A sighting of a female leopard and cubs could never, under any circumstances be referred to as ordinary, but I had one of the Nkoveni female and her two seven month old cubs recently that really stands out for me.
A young female that lives to the east and south of camp. Easily recognised by her 2:2 spot pattern she is often to be found in Marula trees.
Before diving into the details, it is important to understand that given the depth of studies into leopards and leopard behaviour, it is widely understood that their hunting and general survival behaviour is predominantly instinctive, with only a marginal amount being attributed to taught behaviour.
Being solitary and territorial, adult leopards only associate long enough to mate, and the young become independent as sub-adults anywhere between a year and months (although less than a year and as old as three years are ages at which cubs have been recorded as still dependant). Born altricial (blind and helpless), and weighing between 400-600 grams at birth, leopard cubs are concealed in dense thickets or rocky outcrops, only venturing away from these hiding spots for very short excursions with their mothers from about six weeks onwards. At roughly ten weeks old they begin to feed on meat. At around the three to four month mark, and weighing in the region of three kilograms, the leopard cubs will be almost entirely weaned off of their mothers milk, and will feed exclusively on meat.
The mother will typically spend shorter periods of time away from the den site during the first few weeks, returning to it fairly regularly to nurse the cubs, up until about two months, when she will spend the majority of her time away from the den site hunting for prey, and protecting her kills from scavenging species such as hyenas or lions. At roughly three months (coinciding with the cubs’ ability to climb trees) the female will head out on a hunt, and if successful will stash her kill, either in a thicket or up a tree, then head back to collect the youngsters, returning with them to the kill and allowing them to feed. This type of behaviour persists right up until the cubs’ independence, which is where the argument stems that their ability to hunt and survive is instinctive rather than learned.
Whether on their own, or in the company of siblings, leopard cubs tend to use the time away when their mother’s away as a time for impulsive play and exploration. These play sessions are crucial in the muscle and skeletal development of young cubs, and allows them to hone certain skills required for hunting and survival later on in life. In fact, from about 10 months onwards, leopard cubs will usually start executing small kills of their own, having probably never watched their mother during her hunting forays. It is therefore difficult to believe that any of their hunting behaviour could be learned.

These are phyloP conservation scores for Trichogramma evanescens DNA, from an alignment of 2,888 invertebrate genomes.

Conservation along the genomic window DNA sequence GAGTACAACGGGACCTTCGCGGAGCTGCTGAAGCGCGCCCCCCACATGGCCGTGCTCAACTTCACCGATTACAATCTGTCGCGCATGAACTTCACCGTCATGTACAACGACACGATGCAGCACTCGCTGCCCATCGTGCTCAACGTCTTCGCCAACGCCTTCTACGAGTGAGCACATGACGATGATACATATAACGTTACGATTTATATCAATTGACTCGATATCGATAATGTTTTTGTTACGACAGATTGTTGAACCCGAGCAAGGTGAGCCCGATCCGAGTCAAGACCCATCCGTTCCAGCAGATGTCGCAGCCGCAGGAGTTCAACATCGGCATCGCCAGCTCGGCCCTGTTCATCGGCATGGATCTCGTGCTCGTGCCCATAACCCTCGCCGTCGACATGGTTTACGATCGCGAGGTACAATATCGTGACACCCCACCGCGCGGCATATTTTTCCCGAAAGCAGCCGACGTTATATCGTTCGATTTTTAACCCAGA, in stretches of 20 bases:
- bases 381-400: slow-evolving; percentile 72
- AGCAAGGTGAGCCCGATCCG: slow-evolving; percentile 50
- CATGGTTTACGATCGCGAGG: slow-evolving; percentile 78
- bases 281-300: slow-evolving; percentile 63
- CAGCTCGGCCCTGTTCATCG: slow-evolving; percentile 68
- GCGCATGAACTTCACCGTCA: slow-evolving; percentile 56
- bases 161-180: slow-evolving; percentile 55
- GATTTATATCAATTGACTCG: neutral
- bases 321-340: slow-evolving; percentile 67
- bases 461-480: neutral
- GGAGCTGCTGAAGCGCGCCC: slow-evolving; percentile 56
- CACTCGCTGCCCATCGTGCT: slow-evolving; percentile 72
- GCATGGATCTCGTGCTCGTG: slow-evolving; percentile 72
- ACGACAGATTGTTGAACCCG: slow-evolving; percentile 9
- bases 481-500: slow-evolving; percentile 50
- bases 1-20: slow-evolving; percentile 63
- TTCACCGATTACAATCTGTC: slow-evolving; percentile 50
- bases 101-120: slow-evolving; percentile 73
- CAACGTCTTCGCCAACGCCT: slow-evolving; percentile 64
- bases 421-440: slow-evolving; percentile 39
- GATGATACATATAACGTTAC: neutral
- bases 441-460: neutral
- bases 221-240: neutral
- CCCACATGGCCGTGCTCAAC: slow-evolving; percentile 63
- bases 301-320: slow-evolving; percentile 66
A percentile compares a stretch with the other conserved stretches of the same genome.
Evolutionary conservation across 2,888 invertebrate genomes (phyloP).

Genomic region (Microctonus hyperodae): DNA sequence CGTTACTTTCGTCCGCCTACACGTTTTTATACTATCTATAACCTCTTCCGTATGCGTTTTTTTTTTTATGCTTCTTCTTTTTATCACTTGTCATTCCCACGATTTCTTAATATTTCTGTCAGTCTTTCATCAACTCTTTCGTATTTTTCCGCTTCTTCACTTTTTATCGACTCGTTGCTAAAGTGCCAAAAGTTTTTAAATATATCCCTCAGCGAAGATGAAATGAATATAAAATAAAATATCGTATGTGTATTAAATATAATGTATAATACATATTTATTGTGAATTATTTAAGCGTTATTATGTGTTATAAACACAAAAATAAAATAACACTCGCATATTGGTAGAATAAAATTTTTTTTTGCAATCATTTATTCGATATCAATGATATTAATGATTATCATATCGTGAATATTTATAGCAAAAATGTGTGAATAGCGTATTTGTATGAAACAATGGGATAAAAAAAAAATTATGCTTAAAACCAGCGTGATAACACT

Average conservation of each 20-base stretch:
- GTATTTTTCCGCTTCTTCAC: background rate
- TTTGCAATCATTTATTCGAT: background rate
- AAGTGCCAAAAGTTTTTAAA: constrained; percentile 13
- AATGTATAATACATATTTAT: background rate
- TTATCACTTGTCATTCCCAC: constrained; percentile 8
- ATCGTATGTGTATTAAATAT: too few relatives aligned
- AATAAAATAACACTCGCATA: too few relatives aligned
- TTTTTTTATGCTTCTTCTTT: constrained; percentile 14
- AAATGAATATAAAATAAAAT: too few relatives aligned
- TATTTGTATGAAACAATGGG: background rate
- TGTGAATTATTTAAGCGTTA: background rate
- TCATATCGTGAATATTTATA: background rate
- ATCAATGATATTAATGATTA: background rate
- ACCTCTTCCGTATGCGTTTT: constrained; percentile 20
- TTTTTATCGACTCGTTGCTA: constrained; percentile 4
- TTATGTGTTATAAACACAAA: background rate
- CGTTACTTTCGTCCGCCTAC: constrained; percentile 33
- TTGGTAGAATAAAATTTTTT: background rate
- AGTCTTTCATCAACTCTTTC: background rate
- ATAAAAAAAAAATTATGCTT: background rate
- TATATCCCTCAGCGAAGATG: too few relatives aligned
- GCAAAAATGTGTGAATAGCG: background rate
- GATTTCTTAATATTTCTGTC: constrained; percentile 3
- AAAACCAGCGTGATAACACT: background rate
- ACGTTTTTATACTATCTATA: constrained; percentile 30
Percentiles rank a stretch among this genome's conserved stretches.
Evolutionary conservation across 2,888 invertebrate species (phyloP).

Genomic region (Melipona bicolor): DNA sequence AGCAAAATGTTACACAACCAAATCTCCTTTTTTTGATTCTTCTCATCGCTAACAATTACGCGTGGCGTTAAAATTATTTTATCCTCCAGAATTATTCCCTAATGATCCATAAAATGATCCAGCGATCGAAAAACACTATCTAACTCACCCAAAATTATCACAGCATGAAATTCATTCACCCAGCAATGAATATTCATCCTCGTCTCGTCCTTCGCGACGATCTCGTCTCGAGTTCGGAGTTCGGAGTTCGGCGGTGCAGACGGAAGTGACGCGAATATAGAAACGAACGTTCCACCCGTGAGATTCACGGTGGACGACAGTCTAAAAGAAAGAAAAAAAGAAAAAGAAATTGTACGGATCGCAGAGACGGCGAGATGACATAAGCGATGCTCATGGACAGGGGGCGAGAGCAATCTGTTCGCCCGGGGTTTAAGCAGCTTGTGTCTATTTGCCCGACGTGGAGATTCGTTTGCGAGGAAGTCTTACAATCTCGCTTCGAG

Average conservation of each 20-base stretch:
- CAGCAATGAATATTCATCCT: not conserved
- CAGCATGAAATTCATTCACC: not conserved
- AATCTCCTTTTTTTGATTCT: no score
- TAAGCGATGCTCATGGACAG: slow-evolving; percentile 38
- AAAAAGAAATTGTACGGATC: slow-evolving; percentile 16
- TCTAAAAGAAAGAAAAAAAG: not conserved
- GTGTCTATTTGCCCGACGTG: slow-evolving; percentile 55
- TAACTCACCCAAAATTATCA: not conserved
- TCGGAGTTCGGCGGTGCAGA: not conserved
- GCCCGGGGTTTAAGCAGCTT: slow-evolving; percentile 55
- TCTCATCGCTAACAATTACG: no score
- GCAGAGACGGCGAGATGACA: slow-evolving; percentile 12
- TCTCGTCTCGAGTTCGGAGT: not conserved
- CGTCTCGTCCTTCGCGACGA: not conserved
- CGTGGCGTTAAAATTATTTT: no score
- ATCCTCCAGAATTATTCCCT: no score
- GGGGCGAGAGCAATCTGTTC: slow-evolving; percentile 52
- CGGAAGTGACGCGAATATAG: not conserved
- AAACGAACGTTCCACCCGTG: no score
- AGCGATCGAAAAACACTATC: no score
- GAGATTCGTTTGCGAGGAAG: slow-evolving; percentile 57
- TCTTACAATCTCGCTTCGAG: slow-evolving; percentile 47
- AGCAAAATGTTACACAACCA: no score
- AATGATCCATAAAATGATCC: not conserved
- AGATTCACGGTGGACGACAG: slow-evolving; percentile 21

However, in the time spent with their mothers, to and from well-stashed kills, even when simply moving through the territory with her, there is believed to be a marginal amount of behaviour that can be learned through observation, and it was this behaviour that we witnessed recently.
Tracker Euce Madonsela had originally tracked and found the Nkoveni female on her own. Based on ten years of experience, Euce determined from her body language and behaviour that she was most likely returning to collect the cubs. He was right. Moments later, she appeared from a well-covered drainage line, and the two cubs followed in short succession. What unfolded for the 20 minutes thereafter was something quite spectacular.
The adult female would often walk ahead, and the cubs would follow where she had walked. On two occasions she also appeared to start stalking, only to look back and see if the cubs were watching (which they were). The cubs then started to climb a series of tall trees around us, seemingly exploring every branch in the hopes that they would find the kill that their mother had stashed for them.
After about the fourth tree, a cub climbed up a well-covered Jackalberry Tree, found the small bushbuck kill, and accidentally dislodged it from the branches, sending it crashing to the ground below. The interesting thing here is that the mother almost purposefully allowed the cubs to perform an exploration of their own to find the kill, rather than leading them directly to it, which guides have witnessed many times before. It was almost as if it was their first lesson in finding a kill on their own, without the guidance and assistance of their mother. It was a truly amazing experience for us to witness!
With the kill now on the ground, and without the relative safety of a tall tree, we were forced to leave the area to avoid attracting the attention of any unwanted scavengers. We can only assume that the Nkoveni female re-hoisted the kill at a later stage, allowing the youngsters to continue feeding in safety.
This may very well have been a first major life lesson for these young cubs, and it will most certainly not be the last.